2021 Cyclocross World Championship Preview

November 19, 2020

2021 Cyclocross World Championship Preview

Although we're in the middle of the worldwide COVID-19 pandemic, as of this writing, the 2021 UCI cyclocross world championship is still on the calendar and scheduled for January 30 and 31, 2021. Let's preview the course and athletes: 

When and where is the 2021 Cyclocross World Championship? 

The location rotates on an annual basis and is announced by the UCI several years in advance. The 2021 event is in Ostend, Belgium on January 30 and 31, 2021. Ostend is a coastal city in the Flemish-speaking part of Belgium. It's a town with a military history, having been occupied by Germany during both WWI and WWII. 

The average high temperature is about 40-50 degrees F at race time. Rain is likely - it rains about every third day and the area gets about 30 inches of rain annually, similar to Seattle or Portland in the United States. So a cold, damp, wet race with mud is likely in January. 

Junior women, U23 men, and Elite women race on Saturday, and Junior Men, U23 women, and Elite men race Sunday during race weekend. 

COVID-19 Race Protocol and Impact

Currently, face masks are mandatory, even in outdoor spaces in Ostend. It seems likely that the World Championships will be held under similar conditions to those used in the Superprestige series in Fall, 2020 - which means no paid spectators and riders can only have minimal support staff in the pit.

Riders are required to wear masks until they reach the staging area, immediately prior to the start of the race, and then don masks again at the conclusion.

As of this writing, ticket sales have been suspended, suggesting organizers aren't planning on hosting the public for the event unless something dramatically improves related to the spread of the pandemic. This means the event may lack some of the atmosphere and excitement that a World Championship would typically have, with normally tens of thousands of spectators on hand. 

For Americans, COVID-19 may also impact the ability of your favorite USA racers to attend, or perform, at the World Championship. Some riders, like Curtis White and Rebecca Fahringer, are already in Europe, cleared "quarantine", and have started their European racing campaigns. Others wait in the USA for clarity before traveling.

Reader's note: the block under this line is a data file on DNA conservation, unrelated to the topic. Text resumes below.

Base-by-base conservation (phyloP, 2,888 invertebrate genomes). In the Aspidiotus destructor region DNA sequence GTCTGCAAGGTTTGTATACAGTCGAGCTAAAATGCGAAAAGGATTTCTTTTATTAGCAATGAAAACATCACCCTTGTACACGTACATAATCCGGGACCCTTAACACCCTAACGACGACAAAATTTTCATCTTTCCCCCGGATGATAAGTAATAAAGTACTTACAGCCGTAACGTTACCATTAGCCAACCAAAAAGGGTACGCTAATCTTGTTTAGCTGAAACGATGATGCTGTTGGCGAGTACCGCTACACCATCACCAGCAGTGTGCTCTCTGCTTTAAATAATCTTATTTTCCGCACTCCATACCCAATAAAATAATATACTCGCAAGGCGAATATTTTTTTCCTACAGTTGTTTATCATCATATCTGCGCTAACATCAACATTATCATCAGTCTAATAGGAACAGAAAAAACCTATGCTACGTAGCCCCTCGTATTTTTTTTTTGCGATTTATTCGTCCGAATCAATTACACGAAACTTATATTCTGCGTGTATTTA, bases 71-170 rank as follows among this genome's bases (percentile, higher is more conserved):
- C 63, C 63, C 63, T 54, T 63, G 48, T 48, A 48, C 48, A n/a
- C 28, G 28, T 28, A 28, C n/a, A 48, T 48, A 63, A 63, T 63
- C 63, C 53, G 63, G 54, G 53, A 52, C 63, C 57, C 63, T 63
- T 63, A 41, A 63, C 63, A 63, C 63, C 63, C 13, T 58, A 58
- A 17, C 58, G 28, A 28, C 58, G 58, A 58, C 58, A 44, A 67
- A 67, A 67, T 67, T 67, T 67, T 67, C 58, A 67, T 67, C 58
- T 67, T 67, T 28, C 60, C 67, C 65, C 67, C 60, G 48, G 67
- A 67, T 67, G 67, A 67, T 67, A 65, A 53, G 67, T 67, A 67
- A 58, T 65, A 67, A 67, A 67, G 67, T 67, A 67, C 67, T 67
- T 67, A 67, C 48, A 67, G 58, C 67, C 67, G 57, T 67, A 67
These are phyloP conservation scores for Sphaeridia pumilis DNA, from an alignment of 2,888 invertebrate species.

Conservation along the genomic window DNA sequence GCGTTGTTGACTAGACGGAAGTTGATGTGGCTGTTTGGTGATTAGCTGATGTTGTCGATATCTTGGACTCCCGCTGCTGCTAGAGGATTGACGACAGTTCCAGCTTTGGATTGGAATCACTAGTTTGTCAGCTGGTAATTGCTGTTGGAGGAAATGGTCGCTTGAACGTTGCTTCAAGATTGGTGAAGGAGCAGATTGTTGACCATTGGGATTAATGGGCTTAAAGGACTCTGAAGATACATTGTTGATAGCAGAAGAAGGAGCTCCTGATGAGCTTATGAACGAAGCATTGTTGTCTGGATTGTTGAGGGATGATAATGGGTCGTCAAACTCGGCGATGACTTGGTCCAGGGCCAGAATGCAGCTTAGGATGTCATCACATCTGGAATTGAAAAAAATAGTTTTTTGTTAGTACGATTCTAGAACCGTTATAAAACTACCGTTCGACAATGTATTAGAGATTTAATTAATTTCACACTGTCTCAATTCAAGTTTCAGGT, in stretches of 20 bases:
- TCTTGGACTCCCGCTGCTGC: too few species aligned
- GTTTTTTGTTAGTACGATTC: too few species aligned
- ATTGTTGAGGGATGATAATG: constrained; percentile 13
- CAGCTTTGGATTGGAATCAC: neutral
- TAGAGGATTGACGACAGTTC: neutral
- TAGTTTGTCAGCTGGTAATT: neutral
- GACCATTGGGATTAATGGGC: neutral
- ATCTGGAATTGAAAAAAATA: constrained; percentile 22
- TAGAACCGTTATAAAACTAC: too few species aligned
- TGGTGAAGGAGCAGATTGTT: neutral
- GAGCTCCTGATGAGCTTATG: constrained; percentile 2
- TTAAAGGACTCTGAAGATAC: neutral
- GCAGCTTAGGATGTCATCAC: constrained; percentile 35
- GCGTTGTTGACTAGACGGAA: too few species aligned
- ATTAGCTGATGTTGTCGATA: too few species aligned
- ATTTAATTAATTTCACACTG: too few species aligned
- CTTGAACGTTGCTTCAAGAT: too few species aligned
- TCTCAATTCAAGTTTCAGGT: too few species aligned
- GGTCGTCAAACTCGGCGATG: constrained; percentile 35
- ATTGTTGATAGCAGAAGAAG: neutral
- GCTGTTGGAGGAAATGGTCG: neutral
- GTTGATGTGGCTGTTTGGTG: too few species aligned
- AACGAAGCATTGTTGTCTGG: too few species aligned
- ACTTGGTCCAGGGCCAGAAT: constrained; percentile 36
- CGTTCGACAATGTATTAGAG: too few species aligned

One key issue affecting American cyclocross racers is their inability to collect UCI points. UCI ranking points determine the call-up order at staging, a key factor in race outcomes. While some cyclocross racing has proceeded in Europe this Fall, it has not in the USA (with a couple small exceptions.) This means that Elite American racers haven't been able to accumulate points, because there simply haven't been any races. Unless the UCI makes changes due to this special circumstance, Americans will get far worse "call-ups" than they would under normal conditions. 

Course Preview

Since this takes place in a coastal town, we'd expect some sand to be part of the 2,900 meter course, and it is. You can see the course runs out pretty close to the water line.

Here's the breakdown: 

  • Grass = 1,326 meters
  • Cinder = 404 m
  • Sand and improved sand surface = 565 m
  • Bridges = 400 m
  • Asphalt / concrete paving = 205 m

Here's a map of the course preview (click to enlarge)

The course goes over a large pedestrian bridge repeatedly, passing over a highway to transition between the two distinct terrain features - a sandy beachfront part and a grassy (likely mud) part of the course. 

Pitting for complete bike swaps may be a key strategy if the course is muddy. There's an opportunity to pit at the end of the possible muddy part, taking a clean bike into the sand portion each lap.

UCI Cyclocross World Championship Live Stream

UCI World Championship events are broadcast live on the official UCI YouTube channel. Availability varies by country, however, and geo-blocking applies based on your location. The USA, notably, will typically be blocked from this free stream unless you use a VPN to "spoof" your IP address. 

In the United States, NBC Sports has the broadcast rights on their Gold Cycling Pass, a subscription streaming service. An annual subscription is $54.99 and expires May 31, 2021 (regardless of when you started the subscription). The subscription period is timed to coincide with the start of the Tour de France, to which NBC also owns the USA broadcast rights. 

This quirk in scheduling means subscribing to Gold Cycling Pass can be a poor value, depending on when you sign up. A customer who signs up to watch the Cyclocross World Championship stream, for example, will only get 5 months before their "annual" subscription expires, but it's still full price. To maximize value, the best time to sign up was at the very beginning of the subscription period over the Summer - something to keep in mind if you describe to subscribe next year.

Contenders and Predictions

As of mid-November 2020 we are yet to see Mathieu van der Poel, Wout van Aert, or Tom Pidcock make their season debut. Early season racing has been dominated by 3 men - Eli Iserbyt, Toon Aerts, and Laurens Sweeck, but they are yet to face MvdP this year. 

On the Elite women's side, it's wide open. Defending champ Ceylin Del Carmen Alvarado would be the preliminary favorite, but there is more parity on the women's side of the sport, with Lucinda Brand, Annemarie Worst, and Denise Betsema, among others, already taking victories this Fall. 

With about 70 days still remaining before race day, it's a little early to make a prediction.

Check back on this article in the weeks immediately prior to the race for more current information and I'll continue updating as COVID-19 conditions, scheduling, and rider form changes the likely race day outcome. 

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